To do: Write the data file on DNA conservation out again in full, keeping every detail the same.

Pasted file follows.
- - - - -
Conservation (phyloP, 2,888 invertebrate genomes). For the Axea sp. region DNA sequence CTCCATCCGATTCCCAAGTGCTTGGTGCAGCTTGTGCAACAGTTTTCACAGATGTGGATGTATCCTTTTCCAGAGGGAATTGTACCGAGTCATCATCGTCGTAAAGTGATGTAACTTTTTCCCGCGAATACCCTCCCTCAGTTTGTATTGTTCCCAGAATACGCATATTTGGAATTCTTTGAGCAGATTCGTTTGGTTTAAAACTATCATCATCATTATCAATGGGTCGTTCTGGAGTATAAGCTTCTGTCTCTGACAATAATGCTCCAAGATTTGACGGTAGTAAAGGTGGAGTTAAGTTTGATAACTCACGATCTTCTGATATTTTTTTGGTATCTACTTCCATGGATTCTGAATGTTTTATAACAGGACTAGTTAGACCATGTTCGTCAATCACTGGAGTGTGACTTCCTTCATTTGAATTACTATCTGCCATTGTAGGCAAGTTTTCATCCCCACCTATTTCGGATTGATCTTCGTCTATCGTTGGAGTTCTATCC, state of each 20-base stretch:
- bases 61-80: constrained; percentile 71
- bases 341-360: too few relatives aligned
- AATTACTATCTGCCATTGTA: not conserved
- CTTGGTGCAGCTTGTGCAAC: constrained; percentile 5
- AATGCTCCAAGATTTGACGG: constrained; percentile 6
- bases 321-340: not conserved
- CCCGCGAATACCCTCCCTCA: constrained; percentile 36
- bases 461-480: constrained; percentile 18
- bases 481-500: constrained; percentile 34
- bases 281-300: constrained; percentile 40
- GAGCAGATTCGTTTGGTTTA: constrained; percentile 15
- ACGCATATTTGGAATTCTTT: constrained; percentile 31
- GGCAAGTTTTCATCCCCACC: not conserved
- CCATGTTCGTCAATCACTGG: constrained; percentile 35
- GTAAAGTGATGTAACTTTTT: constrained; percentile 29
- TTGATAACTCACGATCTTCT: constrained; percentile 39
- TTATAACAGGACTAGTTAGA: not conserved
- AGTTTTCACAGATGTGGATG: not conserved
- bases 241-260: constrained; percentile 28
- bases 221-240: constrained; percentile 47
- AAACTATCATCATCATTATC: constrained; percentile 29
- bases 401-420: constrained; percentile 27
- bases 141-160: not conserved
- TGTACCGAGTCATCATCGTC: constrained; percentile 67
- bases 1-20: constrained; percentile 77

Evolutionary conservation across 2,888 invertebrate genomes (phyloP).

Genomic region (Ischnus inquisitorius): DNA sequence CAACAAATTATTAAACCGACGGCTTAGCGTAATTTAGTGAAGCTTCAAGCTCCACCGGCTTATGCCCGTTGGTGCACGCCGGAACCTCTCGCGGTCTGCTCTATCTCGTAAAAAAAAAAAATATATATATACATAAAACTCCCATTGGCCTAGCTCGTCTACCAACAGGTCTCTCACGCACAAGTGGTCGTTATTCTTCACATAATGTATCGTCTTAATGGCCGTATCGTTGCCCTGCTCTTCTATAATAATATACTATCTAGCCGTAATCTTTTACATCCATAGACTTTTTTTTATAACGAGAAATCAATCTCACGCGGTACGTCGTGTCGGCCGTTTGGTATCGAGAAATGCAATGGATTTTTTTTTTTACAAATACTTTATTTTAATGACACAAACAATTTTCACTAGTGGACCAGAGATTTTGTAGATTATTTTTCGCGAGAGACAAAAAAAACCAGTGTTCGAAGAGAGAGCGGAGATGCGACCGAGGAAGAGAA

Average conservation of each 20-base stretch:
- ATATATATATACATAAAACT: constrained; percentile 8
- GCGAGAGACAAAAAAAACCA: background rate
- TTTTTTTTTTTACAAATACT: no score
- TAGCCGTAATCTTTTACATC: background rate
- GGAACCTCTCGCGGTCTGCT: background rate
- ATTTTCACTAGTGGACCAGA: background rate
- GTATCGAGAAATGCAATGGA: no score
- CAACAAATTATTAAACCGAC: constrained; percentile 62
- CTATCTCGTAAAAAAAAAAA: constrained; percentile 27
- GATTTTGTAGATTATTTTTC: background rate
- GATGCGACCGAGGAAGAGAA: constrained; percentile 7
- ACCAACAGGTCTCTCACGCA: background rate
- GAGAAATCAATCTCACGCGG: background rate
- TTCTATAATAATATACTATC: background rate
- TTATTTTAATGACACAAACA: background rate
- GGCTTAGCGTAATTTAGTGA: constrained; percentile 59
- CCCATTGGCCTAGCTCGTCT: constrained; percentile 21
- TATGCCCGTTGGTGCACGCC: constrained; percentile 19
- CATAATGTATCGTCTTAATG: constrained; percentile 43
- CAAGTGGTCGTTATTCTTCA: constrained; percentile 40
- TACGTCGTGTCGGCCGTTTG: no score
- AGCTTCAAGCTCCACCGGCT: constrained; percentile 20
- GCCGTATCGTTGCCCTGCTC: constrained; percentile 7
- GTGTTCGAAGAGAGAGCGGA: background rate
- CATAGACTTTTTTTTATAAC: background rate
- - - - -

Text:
Conservation (phyloP, 2,888 invertebrate genomes). For the Axea sp. region DNA sequence CTCCATCCGATTCCCAAGTGCTTGGTGCAGCTTGTGCAACAGTTTTCACAGATGTGGATGTATCCTTTTCCAGAGGGAATTGTACCGAGTCATCATCGTCGTAAAGTGATGTAACTTTTTCCCGCGAATACCCTCCCTCAGTTTGTATTGTTCCCAGAATACGCATATTTGGAATTCTTTGAGCAGATTCGTTTGGTTTAAAACTATCATCATCATTATCAATGGGTCGTTCTGGAGTATAAGCTTCTGTCTCTGACAATAATGCTCCAAGATTTGACGGTAGTAAAGGTGGAGTTAAGTTTGATAACTCACGATCTTCTGATATTTTTTTGGTATCTACTTCCATGGATTCTGAATGTTTTATAACAGGACTAGTTAGACCATGTTCGTCAATCACTGGAGTGTGACTTCCTTCATTTGAATTACTATCTGCCATTGTAGGCAAGTTTTCATCCCCACCTATTTCGGATTGATCTTCGTCTATCGTTGGAGTTCTATCC, state of each 20-base stretch:
- bases 61-80: constrained; percentile 71
- bases 341-360: too few relatives aligned
- AATTACTATCTGCCATTGTA: not conserved
- CTTGGTGCAGCTTGTGCAAC: constrained; percentile 5
- AATGCTCCAAGATTTGACGG: constrained; percentile 6
- bases 321-340: not conserved
- CCCGCGAATACCCTCCCTCA: constrained; percentile 36
- bases 461-480: constrained; percentile 18
- bases 481-500: constrained; percentile 34
- bases 281-300: constrained; percentile 40
- GAGCAGATTCGTTTGGTTTA: constrained; percentile 15
- ACGCATATTTGGAATTCTTT: constrained; percentile 31
- GGCAAGTTTTCATCCCCACC: not conserved
- CCATGTTCGTCAATCACTGG: constrained; percentile 35
- GTAAAGTGATGTAACTTTTT: constrained; percentile 29
- TTGATAACTCACGATCTTCT: constrained; percentile 39
- TTATAACAGGACTAGTTAGA: not conserved
- AGTTTTCACAGATGTGGATG: not conserved
- bases 241-260: constrained; percentile 28
- bases 221-240: constrained; percentile 47
- AAACTATCATCATCATTATC: constrained; percentile 29
- bases 401-420: constrained; percentile 27
- bases 141-160: not conserved
- TGTACCGAGTCATCATCGTC: constrained; percentile 67
- bases 1-20: constrained; percentile 77

Evolutionary conservation across 2,888 invertebrate genomes (phyloP).

Genomic region (Ischnus inquisitorius): DNA sequence CAACAAATTATTAAACCGACGGCTTAGCGTAATTTAGTGAAGCTTCAAGCTCCACCGGCTTATGCCCGTTGGTGCACGCCGGAACCTCTCGCGGTCTGCTCTATCTCGTAAAAAAAAAAAATATATATATACATAAAACTCCCATTGGCCTAGCTCGTCTACCAACAGGTCTCTCACGCACAAGTGGTCGTTATTCTTCACATAATGTATCGTCTTAATGGCCGTATCGTTGCCCTGCTCTTCTATAATAATATACTATCTAGCCGTAATCTTTTACATCCATAGACTTTTTTTTATAACGAGAAATCAATCTCACGCGGTACGTCGTGTCGGCCGTTTGGTATCGAGAAATGCAATGGATTTTTTTTTTTACAAATACTTTATTTTAATGACACAAACAATTTTCACTAGTGGACCAGAGATTTTGTAGATTATTTTTCGCGAGAGACAAAAAAAACCAGTGTTCGAAGAGAGAGCGGAGATGCGACCGAGGAAGAGAA

Average conservation of each 20-base stretch:
- ATATATATATACATAAAACT: constrained; percentile 8
- GCGAGAGACAAAAAAAACCA: background rate
- TTTTTTTTTTTACAAATACT: no score
- TAGCCGTAATCTTTTACATC: background rate
- GGAACCTCTCGCGGTCTGCT: background rate
- ATTTTCACTAGTGGACCAGA: background rate
- GTATCGAGAAATGCAATGGA: no score
- CAACAAATTATTAAACCGAC: constrained; percentile 62
- CTATCTCGTAAAAAAAAAAA: constrained; percentile 27
- GATTTTGTAGATTATTTTTC: background rate
- GATGCGACCGAGGAAGAGAA: constrained; percentile 7
- ACCAACAGGTCTCTCACGCA: background rate
- GAGAAATCAATCTCACGCGG: background rate
- TTCTATAATAATATACTATC: background rate
- TTATTTTAATGACACAAACA: background rate
- GGCTTAGCGTAATTTAGTGA: constrained; percentile 59
- CCCATTGGCCTAGCTCGTCT: constrained; percentile 21
- TATGCCCGTTGGTGCACGCC: constrained; percentile 19
- CATAATGTATCGTCTTAATG: constrained; percentile 43
- CAAGTGGTCGTTATTCTTCA: constrained; percentile 40
- TACGTCGTGTCGGCCGTTTG: no score
- AGCTTCAAGCTCCACCGGCT: constrained; percentile 20
- GCCGTATCGTTGCCCTGCTC: constrained; percentile 7
- GTGTTCGAAGAGAGAGCGGA: background rate
- CATAGACTTTTTTTTATAAC: background rate